'Pirates of the Caribbean' belongs to Disney.


December 31, 1879, New York City


Acclaimed thespian Signor Brocolini, of the D'Oyly Carte Opera Company, was seated in a dressing room of a Fifth Avenue Theatre. The pretty English lady affixing his rakish black wig was, for once, being allowed to do so undisturbed, for the mustached actor was completely absorbed in the tome propped on his lap:

"You like the sea, Captain?"

"Yes; I love it! The sea is everything. It covers seven-tenths of the terrestrial globe. Its breath is pure and healthy. It is an immense desert, where man is never lonely, for he feels life stirring on all sides. The sea is only the embodiment of a supernatural and wonderful existence. It is nothing but love and emotion; it is the 'Living Infinite', as one of your poets has said. In fact, Professor, Nature manifests herself in it by her three kingdoms, mineral, vegetable, and animal. The sea is the vast reservoir of Nature. The globe began with sea, so to speak; and who knows if it will not end with it? In it is supreme tranquility. The sea does not belong to despots. Upon its surface men can still exercise unjust laws, fight, tear one another to pieces, and be carried away with terrestrial horrors. But at thirty feet below its level, their reign ceases, their influence is quenched, and their power disappears. Ah! Sir, live- live in the bosom of the waters! There only is independence! There I recognize no masters! There I am free!... "

"What on earth has you so entranced, Signor?"

"Hmm?" The addressed party looked to his left. His costar, John Handford Ryley, was settling into an adjacent chair to be made up as Major General Stanley. Jack could hardly imagine better casting for that role- Ryley resembled James Norrington enough to be his direct descendant.

The darker actor turned the book to display the title. "'Tis '20,000 Leagues Under The Sea', by Jules Verne. 'Been translated into English."

Ryley frowned a bit, vexing the lad who was attempting to powder his face. "Verne? That frog who writes sensationalized children's stories?"

"That talented French scribe who spins first-class adventure yarns, mate!"

Ryley refrained from correcting his colleague's grating speech patterns; Brocolini was no doubt getting into character for his performance. He'd certainly worked closely enough with Mr. Gilbert, to get the dialog and mannerisms 'just right.'

Jack was still singing the praises of Verne's vision. "Imagine travelin' the seven seas in an underwater ship with windows. What grand sights ta be seen down theer!"

"Rocks and fishes, I would think," Ryley sniffed.

"An' gettin' inta a suit ta let ya walk outside said ship, on the very floor of the ocean!"

The taller actor looked alarmed. "Why would anybody want to do that? They'd most likely be eaten by sharks!"

Sparrow/ Signor sighed, mentally recalculating the odds of this limp-wristed sod being related to Norrington. Ryley might have similar looks and poise, but no trace of the Commodore's steel. Such staunch men seemed to be getting rarer with each passing decade. Jack regretted he hadn't tried to befriend James when he'd had the chance.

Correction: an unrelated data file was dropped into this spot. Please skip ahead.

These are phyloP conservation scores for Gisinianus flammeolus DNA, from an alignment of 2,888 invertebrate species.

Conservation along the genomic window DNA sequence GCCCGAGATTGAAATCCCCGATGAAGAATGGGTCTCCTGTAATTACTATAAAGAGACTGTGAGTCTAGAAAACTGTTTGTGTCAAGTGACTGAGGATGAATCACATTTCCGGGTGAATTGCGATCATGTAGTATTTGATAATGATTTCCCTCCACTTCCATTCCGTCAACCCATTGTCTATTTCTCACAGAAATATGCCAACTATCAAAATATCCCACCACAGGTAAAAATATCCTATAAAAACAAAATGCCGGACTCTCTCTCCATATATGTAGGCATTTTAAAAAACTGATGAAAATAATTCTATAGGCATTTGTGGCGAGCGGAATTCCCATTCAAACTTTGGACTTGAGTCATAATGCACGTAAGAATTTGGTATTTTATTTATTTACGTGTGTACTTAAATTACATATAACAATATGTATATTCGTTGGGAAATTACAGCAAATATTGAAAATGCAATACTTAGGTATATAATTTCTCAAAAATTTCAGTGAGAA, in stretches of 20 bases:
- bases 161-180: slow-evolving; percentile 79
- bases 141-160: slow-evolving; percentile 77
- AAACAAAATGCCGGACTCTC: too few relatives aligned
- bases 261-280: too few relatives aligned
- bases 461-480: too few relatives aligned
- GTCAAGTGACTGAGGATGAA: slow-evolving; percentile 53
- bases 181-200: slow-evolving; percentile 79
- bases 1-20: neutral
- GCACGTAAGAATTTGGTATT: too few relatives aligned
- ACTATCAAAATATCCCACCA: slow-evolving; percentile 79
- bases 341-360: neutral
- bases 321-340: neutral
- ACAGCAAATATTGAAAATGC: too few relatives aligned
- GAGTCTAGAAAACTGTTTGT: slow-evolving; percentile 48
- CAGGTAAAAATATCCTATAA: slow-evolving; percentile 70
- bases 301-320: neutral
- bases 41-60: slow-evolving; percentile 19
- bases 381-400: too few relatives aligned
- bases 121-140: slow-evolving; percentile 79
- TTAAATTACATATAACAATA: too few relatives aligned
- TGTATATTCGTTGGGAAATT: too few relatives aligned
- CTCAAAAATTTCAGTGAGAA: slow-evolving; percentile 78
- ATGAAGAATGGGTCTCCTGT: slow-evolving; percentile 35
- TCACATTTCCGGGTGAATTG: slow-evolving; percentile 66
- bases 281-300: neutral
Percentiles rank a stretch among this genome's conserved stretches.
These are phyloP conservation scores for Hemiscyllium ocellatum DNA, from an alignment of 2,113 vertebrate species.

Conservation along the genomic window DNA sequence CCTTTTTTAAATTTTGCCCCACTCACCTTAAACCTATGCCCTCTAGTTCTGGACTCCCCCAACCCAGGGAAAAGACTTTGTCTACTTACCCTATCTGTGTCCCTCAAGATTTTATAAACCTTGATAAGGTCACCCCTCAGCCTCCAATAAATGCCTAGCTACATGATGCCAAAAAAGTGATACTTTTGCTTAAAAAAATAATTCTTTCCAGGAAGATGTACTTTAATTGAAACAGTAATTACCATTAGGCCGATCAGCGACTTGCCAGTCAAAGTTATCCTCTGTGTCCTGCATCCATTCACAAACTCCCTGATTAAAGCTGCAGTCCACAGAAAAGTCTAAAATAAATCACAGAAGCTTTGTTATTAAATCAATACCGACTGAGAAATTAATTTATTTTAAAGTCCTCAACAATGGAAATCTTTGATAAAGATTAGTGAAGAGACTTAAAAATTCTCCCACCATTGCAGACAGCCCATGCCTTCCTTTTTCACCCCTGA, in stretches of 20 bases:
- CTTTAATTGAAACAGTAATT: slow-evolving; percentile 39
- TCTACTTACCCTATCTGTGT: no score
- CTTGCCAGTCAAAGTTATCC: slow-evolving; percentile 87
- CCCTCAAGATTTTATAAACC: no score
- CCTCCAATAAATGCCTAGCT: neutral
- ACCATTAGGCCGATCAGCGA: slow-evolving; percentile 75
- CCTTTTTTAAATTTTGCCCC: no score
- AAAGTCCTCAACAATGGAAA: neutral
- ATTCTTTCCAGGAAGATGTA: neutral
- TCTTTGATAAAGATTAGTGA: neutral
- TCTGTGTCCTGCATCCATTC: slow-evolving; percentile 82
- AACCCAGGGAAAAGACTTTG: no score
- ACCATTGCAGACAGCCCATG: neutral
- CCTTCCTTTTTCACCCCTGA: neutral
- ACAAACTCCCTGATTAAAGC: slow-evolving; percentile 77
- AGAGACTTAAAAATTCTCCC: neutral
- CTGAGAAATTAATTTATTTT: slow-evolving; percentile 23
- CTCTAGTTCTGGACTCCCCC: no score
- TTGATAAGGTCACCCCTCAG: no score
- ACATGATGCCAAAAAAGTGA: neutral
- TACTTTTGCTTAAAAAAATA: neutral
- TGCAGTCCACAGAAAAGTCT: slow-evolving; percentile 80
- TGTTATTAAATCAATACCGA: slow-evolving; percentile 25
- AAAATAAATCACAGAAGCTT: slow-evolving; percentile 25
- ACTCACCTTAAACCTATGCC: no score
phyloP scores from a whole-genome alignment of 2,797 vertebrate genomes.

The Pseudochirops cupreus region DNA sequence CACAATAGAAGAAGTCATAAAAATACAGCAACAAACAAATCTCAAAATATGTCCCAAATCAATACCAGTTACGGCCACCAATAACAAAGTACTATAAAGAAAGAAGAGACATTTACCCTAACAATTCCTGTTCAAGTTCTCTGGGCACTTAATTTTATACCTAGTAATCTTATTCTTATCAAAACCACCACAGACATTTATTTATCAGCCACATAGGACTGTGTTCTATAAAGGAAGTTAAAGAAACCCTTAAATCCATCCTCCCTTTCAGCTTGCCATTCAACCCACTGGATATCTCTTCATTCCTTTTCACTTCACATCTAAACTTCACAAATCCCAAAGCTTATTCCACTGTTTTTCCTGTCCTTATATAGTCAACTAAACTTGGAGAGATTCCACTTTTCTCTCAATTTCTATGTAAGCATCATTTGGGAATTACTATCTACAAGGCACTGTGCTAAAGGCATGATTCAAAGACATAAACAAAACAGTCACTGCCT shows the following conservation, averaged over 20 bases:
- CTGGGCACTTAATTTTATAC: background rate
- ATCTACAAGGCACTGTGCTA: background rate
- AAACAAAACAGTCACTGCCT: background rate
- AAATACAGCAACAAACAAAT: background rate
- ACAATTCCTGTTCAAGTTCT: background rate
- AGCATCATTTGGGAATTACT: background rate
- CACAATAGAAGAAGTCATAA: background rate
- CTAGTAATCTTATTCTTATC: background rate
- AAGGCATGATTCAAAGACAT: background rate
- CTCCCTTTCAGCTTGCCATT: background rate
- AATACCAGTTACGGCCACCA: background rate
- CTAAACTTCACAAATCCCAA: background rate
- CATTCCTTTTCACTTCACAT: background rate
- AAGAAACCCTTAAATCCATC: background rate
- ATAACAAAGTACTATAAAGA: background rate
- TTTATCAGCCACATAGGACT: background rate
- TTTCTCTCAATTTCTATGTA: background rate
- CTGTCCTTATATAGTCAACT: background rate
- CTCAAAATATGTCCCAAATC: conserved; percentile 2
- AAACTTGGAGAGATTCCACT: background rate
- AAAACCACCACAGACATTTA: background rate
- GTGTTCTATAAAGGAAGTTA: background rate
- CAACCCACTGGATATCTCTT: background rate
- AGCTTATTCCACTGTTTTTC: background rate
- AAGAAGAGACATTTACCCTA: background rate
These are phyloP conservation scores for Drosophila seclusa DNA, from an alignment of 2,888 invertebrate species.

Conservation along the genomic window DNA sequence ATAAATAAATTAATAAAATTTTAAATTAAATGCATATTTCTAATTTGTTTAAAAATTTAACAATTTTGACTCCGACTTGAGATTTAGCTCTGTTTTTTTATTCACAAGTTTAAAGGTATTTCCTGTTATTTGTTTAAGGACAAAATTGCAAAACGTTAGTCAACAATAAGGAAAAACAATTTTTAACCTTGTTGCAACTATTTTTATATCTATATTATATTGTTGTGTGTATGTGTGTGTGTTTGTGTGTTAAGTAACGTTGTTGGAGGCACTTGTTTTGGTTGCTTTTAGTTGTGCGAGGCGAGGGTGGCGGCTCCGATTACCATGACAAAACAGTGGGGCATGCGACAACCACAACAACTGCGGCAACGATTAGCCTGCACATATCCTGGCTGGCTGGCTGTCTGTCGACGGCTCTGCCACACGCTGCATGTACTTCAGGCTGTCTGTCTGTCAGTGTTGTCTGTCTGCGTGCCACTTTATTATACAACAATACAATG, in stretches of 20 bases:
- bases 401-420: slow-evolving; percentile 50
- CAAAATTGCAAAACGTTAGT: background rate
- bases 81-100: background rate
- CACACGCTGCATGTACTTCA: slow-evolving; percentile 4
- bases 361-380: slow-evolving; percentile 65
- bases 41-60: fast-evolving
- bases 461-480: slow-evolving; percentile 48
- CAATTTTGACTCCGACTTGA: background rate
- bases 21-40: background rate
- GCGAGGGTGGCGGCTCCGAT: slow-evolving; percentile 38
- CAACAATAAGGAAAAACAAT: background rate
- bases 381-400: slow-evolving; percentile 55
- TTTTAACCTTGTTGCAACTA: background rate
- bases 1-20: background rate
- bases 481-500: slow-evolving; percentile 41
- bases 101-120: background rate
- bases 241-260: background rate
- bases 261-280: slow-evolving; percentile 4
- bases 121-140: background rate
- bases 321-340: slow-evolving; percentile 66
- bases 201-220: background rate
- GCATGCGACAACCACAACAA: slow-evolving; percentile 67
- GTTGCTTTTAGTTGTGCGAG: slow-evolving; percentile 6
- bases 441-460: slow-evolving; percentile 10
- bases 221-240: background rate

"Even you must appreciate the advantage of usin' such technology to retrieve treasure, Johnny. I meself know- that is, I've heard tell about- the locale of several wrecks that went down with tons o' shine aboard."

John Ryley appeared amused. "So it's hidden gold on your mind now? You've really immersed yourself into this role, Signor."

"I suppose I have," the older actor conceded, with an apt piratey grin.

They were interrupted by the bustling entrance of Bridget the script girl. The sturdy teenager (who'd always reminded Jack of a young heifer, in a good way) pushed aside her brick-red braids and unfolded a paper sheet.

"Mr. Sullivan wants me to go over that introductory song with you again, Mr. Brocolini. Just to make sure you know all the words."

"Blow a line once, an' they never let ya forget it," Jack grumbled. He'd already decided he wasn't going to pursue this profession for more than one lifetime- too bloody many people telling him what to do. But for now, he was still having fun. Raking in plentiful money and public adulation, just for 'playing pretend', was almost as satisfying as pulling off a successful scam. Anyway, it would be at least a minor crime to refrain from showing off what that last dip in the Fountain had done for his singing voice.

"Verra well, Bridget. From the top?" At her nod, Jack sat up straight in the chair, took a deep breath, and sang in a ringing baritone:

"Oh, better far to live and die
Under the brave black flag I fly,
Than play a sanctimonious part
With a pirate head and a pirate heart!
Away to the cheating world go you
Where pirates all are well-to-do,
But I'll be true to the song I sing,
And live and die a Pirate King!

For I am a Pirate King!
And it is, it is a glorious thing
To be a Pirate King!

When I sally forth to seek my prey
I help myself in a royal way,
I sink a few more ships, it's true,
Than a well-bred monarch ought to do!
But many a king on a first-class throne,
If he wants to call his crown his own,
Must manage somehow to get through
More dirty work than ever I do!

For I am a Pirate King!
And it is, it is a glorious thing
To be a Pirate King!"




The literary quote is from Jules Verne's 20,000 Leagues Under The Sea, originally Vingt Mille Lieues Sous Les Mers, first published in 1870 France.

The lyrics at to 'Oh, Better Far To Live And Die', from the operetta The Pirates of Penzance (music by Arthur Sullivan, libretto by W. S. Gilbert), which had it's American debut on the date and locale mentioned above.

Gilbert and Sullivan's flamboyant and libidinous Pirate King has been fingered as one of the inspirations for Captain Jack Sparrow. But it has occurred to me: if Jack actually found that fountain, it may have happened the other way around.